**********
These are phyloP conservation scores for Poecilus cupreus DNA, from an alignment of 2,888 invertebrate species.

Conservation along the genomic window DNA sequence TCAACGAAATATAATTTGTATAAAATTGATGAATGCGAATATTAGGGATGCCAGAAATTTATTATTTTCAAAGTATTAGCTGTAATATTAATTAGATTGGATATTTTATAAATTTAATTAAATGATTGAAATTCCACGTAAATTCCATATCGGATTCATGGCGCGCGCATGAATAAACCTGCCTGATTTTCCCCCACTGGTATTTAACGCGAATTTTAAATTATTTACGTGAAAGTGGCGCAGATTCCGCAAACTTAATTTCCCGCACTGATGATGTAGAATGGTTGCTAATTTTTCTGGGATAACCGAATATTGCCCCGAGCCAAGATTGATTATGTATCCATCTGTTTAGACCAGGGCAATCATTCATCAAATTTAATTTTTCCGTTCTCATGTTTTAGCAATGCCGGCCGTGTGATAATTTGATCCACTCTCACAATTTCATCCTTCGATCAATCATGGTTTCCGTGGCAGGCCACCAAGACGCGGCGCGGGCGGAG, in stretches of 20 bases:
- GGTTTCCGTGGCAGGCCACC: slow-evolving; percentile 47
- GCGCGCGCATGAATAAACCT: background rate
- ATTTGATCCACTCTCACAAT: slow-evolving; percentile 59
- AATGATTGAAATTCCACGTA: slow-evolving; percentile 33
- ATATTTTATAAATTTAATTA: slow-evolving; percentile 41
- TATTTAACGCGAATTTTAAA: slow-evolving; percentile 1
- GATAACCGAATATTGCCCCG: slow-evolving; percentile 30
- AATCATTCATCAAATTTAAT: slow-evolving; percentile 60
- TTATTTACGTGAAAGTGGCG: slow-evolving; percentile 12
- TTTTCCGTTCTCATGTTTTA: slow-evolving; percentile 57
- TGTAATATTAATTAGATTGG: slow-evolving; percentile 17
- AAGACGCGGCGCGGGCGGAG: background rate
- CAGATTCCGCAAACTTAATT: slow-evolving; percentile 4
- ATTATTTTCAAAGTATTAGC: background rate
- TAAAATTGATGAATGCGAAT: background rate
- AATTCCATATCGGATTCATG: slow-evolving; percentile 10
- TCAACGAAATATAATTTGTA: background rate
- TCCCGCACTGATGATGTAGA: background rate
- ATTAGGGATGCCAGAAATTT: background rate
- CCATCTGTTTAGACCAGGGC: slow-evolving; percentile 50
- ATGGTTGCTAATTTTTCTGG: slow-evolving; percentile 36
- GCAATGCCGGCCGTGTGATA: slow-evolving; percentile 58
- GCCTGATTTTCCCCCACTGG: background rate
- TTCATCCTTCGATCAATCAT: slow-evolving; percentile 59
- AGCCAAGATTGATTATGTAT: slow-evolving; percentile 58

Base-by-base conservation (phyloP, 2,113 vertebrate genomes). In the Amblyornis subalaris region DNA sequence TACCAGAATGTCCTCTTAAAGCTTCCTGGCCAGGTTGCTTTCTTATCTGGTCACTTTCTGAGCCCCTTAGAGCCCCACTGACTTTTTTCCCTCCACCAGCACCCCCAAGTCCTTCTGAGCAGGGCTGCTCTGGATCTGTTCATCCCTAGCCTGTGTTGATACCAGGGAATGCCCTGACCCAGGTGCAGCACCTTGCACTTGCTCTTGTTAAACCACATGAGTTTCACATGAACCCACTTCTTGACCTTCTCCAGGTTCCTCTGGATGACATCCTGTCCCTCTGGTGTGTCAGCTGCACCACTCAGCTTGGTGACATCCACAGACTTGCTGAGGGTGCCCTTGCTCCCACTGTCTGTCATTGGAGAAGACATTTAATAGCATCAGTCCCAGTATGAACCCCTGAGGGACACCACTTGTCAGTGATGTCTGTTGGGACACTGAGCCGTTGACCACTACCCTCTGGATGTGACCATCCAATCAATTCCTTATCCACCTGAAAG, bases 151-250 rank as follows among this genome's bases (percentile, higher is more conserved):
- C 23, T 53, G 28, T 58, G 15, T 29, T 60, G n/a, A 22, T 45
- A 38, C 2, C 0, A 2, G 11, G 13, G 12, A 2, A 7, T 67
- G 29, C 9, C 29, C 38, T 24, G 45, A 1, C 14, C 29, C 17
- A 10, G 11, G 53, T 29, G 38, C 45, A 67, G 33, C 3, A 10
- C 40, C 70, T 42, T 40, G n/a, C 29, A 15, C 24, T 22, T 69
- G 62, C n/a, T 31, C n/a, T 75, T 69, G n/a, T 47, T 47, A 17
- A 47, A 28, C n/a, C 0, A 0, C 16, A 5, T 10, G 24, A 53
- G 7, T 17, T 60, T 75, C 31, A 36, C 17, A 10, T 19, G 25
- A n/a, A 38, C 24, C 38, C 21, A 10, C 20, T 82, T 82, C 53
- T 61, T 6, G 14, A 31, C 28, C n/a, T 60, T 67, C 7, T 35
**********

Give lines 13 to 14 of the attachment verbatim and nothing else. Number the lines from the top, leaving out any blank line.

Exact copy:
- TGTAATATTAATTAGATTGG: slow-evolving; percentile 17
- AAGACGCGGCGCGGGCGGAG: background rate